Monday 24 May 1915 – We Lost 1,275
A four and a half mile wide German gas attack in the Ypres salient against three British Divisions is unsuccessful in leading to a German breakthrough.
A truce is agreed on between the British and Turks on the Gallipoli peninsula for the two armies to bury their dead. The truce was observed scrupulously.
Today’s losses include:
- A Victoria Cross winner
- The “Master of the Beagles” at Eton
- A son of Lord Grenfell
- Multiple sons of Baronets
- The son of the Member of Parliament for West Somerset
- A Rhodes Scholar
- A grandson of the Astronomer Royal at Cape Town Observatory
- A grandson of the sculptor of the frieze at the Albert Memorial
- A battalion commander
- The son of a General
- A First Class cricket player
- A Rosslyn Park rugby footballer
- Multiple families that will lose two sons
- Multiple families that will lose three sons
- Multiple sets of brothers (two and three brothers) who are killed together today
- Multiple sons of members of the clergy
- A grandson of a member of the clergy
- Multiple sons of Justices of the Peace
- A man whose brother was killed in the South African War
- A man whose father will die on service in the Great War
- A man whose brother will be killed in the Second World War
- A man whose son will be killed in the Second World War
Today’s highlighted casualties are:
Captain Francis Octavius Grenfell VC (Lancers) dies of wounds received the previous day at age 24. He has been awarded the Victoria Cross for his actions on 24th August 1914 at Andregnies, Belgium. He was the “Master of the Beagles” at Eton in 1898. His twin brother has been killed in action in September 1914. The brothers are the youngest sons of Lord Grenfell and were born at Hatchlands, near Guildford, on 5th September 1880. When he was fourteen he followed family tradition by going to Eton. A keen sportsman, in 1899 he scored eighty runs at Lords in a cricket match against Harrow. Later that year he joined the British Army. After serving with the Seaforth Highlanders in Egypt he was commissioned in the King’s Royal Rifle Corps and in 1901 went to South Africa where he fought in the South African War. His last words were “I die happy. Tell the men I love my squadron”.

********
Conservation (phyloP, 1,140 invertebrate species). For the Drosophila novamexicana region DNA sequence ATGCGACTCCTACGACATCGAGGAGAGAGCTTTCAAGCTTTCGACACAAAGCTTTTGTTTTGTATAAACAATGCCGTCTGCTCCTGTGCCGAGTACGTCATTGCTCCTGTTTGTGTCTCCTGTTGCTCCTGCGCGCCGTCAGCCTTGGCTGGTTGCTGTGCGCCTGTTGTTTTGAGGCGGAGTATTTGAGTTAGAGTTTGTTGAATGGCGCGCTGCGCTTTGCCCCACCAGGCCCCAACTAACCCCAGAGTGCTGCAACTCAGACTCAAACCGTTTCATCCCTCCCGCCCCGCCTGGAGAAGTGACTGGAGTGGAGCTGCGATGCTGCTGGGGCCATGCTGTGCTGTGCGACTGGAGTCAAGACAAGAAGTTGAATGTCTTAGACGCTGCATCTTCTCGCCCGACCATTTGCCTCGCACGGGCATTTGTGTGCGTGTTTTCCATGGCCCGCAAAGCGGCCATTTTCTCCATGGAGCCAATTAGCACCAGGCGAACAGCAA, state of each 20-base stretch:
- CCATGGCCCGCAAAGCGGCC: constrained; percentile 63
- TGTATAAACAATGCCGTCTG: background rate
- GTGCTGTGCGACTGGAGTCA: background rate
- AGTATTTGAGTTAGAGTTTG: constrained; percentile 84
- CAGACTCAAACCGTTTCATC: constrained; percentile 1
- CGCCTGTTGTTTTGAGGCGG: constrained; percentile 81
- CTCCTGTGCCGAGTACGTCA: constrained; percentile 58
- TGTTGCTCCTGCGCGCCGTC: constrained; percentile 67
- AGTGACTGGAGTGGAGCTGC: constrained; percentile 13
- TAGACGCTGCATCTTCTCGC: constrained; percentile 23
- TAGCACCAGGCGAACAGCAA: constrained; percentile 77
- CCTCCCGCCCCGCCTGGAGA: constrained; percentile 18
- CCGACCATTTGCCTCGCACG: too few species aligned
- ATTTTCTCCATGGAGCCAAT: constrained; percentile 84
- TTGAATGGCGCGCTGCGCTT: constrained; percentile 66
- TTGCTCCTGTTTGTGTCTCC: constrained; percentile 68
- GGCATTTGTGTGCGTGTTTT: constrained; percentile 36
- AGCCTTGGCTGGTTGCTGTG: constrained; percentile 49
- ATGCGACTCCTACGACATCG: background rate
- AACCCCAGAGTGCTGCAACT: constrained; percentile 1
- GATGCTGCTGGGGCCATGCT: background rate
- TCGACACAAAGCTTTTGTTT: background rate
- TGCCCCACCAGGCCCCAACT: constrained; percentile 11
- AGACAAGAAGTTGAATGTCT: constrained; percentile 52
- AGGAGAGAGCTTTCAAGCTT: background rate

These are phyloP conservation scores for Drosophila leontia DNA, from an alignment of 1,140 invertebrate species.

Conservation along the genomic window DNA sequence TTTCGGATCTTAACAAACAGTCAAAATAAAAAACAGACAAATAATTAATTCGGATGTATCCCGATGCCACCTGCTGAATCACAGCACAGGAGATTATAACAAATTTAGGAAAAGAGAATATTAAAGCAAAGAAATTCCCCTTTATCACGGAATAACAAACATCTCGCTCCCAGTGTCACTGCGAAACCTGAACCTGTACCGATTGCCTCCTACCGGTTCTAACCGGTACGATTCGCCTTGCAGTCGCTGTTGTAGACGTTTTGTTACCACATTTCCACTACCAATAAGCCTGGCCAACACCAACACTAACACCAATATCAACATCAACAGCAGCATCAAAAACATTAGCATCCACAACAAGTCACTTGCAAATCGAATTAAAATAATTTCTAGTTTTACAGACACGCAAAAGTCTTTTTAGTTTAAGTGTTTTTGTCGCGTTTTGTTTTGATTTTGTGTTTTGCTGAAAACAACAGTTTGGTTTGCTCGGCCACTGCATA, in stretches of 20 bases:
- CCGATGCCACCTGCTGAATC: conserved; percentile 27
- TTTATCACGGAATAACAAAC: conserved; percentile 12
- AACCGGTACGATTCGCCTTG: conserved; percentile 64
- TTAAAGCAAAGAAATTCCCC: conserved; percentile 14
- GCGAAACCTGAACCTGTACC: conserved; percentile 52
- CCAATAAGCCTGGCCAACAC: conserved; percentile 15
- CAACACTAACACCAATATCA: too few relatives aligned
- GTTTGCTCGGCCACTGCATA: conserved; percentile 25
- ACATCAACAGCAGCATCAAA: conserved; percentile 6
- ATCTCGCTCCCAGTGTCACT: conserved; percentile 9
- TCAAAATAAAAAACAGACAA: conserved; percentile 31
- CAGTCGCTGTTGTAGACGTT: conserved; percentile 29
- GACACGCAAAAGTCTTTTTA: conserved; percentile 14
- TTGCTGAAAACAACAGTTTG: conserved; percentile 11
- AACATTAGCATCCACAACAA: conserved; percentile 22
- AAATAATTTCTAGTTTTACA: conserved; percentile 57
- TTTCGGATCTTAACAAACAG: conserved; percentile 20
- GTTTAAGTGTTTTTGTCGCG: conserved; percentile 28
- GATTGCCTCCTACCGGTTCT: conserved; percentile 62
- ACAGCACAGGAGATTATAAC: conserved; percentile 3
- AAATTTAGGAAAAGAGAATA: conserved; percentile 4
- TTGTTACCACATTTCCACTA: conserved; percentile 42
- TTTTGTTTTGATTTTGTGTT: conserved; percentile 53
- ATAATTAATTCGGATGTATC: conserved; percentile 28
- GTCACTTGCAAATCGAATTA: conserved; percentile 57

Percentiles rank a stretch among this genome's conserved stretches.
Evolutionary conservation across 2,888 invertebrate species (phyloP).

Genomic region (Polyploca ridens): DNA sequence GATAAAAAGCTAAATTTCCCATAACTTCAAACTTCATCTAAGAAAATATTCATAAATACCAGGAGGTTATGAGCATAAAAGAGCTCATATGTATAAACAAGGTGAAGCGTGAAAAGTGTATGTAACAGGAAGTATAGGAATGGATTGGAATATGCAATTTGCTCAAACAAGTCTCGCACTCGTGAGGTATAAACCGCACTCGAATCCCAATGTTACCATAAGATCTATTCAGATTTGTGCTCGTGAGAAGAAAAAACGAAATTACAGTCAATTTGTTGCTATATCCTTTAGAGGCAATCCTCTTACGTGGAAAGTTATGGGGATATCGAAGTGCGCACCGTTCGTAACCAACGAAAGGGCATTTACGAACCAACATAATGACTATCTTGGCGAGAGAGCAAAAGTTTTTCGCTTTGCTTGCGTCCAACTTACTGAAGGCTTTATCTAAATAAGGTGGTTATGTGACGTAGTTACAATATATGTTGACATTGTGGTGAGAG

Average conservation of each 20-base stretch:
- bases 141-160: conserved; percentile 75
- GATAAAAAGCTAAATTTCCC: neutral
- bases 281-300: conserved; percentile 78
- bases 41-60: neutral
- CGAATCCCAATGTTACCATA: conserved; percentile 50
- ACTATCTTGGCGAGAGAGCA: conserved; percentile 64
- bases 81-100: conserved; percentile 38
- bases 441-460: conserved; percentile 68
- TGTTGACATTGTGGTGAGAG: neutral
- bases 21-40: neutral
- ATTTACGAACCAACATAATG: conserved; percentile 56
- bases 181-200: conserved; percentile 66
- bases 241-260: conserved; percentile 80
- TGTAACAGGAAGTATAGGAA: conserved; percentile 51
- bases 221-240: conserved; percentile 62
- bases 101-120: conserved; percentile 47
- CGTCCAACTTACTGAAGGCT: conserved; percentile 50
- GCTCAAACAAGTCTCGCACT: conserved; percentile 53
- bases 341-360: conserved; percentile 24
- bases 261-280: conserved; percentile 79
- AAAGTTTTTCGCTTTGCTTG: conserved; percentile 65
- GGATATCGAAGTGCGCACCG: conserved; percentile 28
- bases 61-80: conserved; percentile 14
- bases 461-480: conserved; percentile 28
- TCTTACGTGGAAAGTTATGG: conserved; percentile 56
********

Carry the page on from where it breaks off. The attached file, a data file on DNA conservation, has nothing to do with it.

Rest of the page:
- Lieutenant Colonel Redmond George Sylverius Moriarty (commanding 2nd Royal Irish Regiment) is also killed.
- Major John Gwynne Griffith (Lancers, Indian Army Brigade Major 9th Cavalry Brigade) is killed at age 40. He is a South African War veteran and his brother will be killed in April 1917 serving in the same Regiment in Mesopotamia.
- Major Francis Stuart Wilson (Royal Marines Headquarters) is killed on Gallipoli at age 32. He played first class cricket for Jamaica in 1904-5.
- Captain Collingwood Lindsay Wood (Hussars) is killed in action. He is the son of ‘Sir’ Lindsay Wood, the 1st
- Captain James Randolph Innes Hopkins (Saskatchewan Regiment) is killed at age 38. He is the son of ‘Sir’ William Randolph Innes Hopkins.
- Captain William Benjamin Crane Cawood (Royal Field Artillery) dies on service at Mhow, India at age 46. He is the son of the Reverend John Cawood Vicar of Hamble.
- Captain John Harold-Barry (Dublin Fusiliers) is killed at age 31. He is the son of John Harold-Barry JP DL who lost another son at Krugersdorp South African in February 1896.
- Captain Basil Maclear (Dublin Fusiliers) is killed at age 34. He is the grandson of ‘Sir’ Thomas MacLear the Astronomer Royal at Cape Town Observatory and an Irish International Rugby player who won eleven caps. One brother was killed in the first month of the war in Africa while a second will die of wounds next year.